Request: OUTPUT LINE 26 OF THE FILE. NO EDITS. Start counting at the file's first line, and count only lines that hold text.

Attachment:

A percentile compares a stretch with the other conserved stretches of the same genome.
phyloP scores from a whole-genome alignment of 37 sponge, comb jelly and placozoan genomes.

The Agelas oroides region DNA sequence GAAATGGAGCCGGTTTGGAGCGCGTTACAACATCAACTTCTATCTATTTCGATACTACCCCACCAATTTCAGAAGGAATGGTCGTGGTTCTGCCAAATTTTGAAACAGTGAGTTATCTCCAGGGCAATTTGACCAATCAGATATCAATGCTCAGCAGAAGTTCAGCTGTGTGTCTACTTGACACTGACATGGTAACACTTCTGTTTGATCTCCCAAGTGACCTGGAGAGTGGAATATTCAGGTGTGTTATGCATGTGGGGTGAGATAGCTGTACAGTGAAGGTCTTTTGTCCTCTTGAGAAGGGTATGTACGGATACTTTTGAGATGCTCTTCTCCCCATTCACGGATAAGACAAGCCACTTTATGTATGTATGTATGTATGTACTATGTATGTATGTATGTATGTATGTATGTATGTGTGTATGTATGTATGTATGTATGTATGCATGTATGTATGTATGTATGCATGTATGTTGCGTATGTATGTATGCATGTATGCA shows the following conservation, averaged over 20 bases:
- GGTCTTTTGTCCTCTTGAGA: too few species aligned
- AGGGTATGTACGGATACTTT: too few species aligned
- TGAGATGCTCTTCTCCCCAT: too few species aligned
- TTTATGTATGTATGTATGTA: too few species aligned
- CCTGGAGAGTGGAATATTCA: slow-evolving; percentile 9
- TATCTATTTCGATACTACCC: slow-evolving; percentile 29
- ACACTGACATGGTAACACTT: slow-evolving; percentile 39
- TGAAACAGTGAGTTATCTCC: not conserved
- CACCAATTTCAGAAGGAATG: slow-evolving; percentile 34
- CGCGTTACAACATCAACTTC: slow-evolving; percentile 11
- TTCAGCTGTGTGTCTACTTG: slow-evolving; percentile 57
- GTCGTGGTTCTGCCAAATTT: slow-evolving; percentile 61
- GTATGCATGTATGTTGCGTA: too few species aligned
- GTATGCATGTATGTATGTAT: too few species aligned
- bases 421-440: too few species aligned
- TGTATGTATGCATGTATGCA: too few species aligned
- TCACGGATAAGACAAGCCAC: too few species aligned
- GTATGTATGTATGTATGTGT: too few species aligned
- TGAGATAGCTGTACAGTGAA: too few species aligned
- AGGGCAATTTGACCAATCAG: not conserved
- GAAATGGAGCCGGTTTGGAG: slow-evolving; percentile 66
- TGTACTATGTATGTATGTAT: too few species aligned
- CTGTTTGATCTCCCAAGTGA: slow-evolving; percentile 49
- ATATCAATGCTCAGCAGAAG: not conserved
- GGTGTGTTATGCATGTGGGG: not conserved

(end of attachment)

- CTGTTTGATCTCCCAAGTGA: slow-evolving; percentile 49